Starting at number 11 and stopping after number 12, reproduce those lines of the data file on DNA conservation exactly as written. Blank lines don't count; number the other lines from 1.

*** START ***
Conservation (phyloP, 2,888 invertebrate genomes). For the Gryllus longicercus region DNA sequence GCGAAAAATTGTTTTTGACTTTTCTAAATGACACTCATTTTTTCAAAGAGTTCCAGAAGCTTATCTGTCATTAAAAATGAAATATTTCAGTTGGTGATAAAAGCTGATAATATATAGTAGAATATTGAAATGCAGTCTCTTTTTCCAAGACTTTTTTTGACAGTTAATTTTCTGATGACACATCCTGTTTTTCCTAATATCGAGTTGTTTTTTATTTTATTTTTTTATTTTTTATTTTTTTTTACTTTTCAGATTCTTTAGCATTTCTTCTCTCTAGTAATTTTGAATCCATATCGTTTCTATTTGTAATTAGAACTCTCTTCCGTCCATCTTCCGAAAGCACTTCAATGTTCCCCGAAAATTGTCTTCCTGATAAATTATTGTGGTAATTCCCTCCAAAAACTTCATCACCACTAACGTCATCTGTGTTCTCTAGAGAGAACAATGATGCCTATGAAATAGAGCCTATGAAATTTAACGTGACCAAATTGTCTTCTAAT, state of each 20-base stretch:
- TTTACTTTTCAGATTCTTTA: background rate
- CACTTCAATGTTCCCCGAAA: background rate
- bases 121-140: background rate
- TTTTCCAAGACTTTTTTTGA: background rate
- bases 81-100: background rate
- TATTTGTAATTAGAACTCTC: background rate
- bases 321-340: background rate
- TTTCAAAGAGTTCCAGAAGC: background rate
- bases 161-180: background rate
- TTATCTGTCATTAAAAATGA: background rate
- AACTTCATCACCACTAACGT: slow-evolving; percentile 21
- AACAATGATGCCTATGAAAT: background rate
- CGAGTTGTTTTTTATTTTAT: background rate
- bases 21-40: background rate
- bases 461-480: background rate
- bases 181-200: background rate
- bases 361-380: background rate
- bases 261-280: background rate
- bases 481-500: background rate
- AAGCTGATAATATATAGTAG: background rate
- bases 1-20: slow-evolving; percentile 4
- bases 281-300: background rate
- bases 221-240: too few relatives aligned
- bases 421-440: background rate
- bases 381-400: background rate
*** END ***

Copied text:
- TTATCTGTCATTAAAAATGA: background rate
- AACTTCATCACCACTAACGT: slow-evolving; percentile 21